Such an exciting world we live in. With as many interesting people partaking in our lives without them or us realizing this. People want to talk, especially when they are traveling alone. That’s how I pick up human behaviour. Watching silently. Making mental notes. Tucking it away for future reference. Everyone has a story and it is all being unfolded right in front of us.


Land of ready smiles and incredible contrasts - Malaysia!

Landing into Sarawak one can’t help but notice the abundance of beautiful not seen before birds, flowers, and even pepper, cocoa, palm oil, timber which are aplenty all over Malaysia. If I had to describe Sarawak in one word I would say - verdant green. Sabah and Sarawak are located on the island of Borneo. Kuching where we stayed is the capital of Sarawak, one of the most charming towns I have seen. It has beautiful colonial buildings elegantly merging with gracious modern architecture, a bit like Pondicherry or Panjim if you will. Its wide ethnic communities give Sarawak the character and its uniqueness – they are a very tolerant and diverse communities living together here. Islam is the official religion; however Hinduism, Christianity, Buddhism all pervade and are respected. English is the spoken language and hence as a tourist one always feels connected. Sarawak is known for its multitude caves and museums of which I saw none, because my agenda was always clear. Beach bum and no more

And of course there was this cultural village where the ethnic folks lived and sold their wares. One got to see lifestyles, handicrafts, clothes, music, games, arts of many different cultures. Plus there was this fantastic restaurant which we went to a couplea times – great ambiance and personalized service. And of course without fail there had to be a handicraft shop to splurge on – so if I had to buy souvenirs and memories here’s where I’d go. I didn’t buy anything from there as on my multitude visits to M’sia before, I’d done enough and more crafts shopping.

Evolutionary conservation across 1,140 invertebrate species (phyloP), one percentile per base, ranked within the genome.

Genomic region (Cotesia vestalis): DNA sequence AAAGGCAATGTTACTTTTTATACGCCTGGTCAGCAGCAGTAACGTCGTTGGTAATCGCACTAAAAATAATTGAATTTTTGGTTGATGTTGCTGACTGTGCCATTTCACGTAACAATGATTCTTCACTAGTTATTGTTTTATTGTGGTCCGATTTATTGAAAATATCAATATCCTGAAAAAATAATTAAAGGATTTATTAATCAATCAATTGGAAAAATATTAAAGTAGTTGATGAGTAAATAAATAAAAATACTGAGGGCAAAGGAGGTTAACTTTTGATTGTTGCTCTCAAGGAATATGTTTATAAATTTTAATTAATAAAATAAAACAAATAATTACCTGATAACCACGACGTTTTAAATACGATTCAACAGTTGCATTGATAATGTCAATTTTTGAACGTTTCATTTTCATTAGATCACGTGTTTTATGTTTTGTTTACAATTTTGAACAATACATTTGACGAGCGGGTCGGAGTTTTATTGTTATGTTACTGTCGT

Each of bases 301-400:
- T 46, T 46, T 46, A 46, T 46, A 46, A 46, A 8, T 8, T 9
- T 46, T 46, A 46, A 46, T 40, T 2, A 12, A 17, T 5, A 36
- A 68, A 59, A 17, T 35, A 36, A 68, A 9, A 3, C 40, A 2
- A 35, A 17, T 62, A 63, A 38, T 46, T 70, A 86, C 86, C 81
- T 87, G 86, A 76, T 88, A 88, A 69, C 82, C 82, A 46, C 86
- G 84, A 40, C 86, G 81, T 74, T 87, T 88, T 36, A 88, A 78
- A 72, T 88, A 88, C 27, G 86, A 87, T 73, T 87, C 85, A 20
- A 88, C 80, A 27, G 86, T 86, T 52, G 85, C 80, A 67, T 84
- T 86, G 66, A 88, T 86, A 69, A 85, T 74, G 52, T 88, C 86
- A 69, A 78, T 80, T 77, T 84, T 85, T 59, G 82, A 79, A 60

Sabah on the other hand has sanctuaries, mountain climbing and lush surroundings which if you are a nature lover - can be a great elixir for you (I am a water body). Mount Kinabalu is the pride of Sabah. It lures climbers to peak the 4000m scale and many trekkers do this with joy. There is also a thermal – pool here that gives Japanese kind of hot spring bath but in open air. Quaint and cute:)

The beaches are lined by palms and are mercifully not populated, one odd person you may chance upon if you really look! Gives you the privacy, the quiet serenity and uplifting calm you seek. Totally my kinda place. Though I wish there were some arrangements for food nearby. Yes I remembered Goa oft. My friends went diving into Sipadan island nearby and they were gung-ho about the colourful tropical fish and corals in its crystal clear waters.

Genting was not my cuppa tea (which I don’t drink at all!) If you got spare cash to lose and if you want to relive your childhood, then I guess this is your kinda place. The rides at the amusement park were a sham compared to my childhood days- so thanks but no thanks, you go to Genting if you pretty much have nothing to do. Though if it were left to me, I’d probably stay in my hotel room and watch some trashy B-grade soap than go to Genting which was o-so-not- happening. It’s like going to a picnic spot in Bombay imagine a visit to Goregaon Aarey Milk Colony or some such place…

So if you are headed to Malaysia then I would recommend less time in KL, no time at all in Genting and a must see for Sabah and Sarawak. These are virgin places, full of folklore and stuff to discover, touristy to some extent but – breathtaking nature which you hardly get to see and feel and imbibe if you are a city dweller like me. Smiling land of people blessed by nature!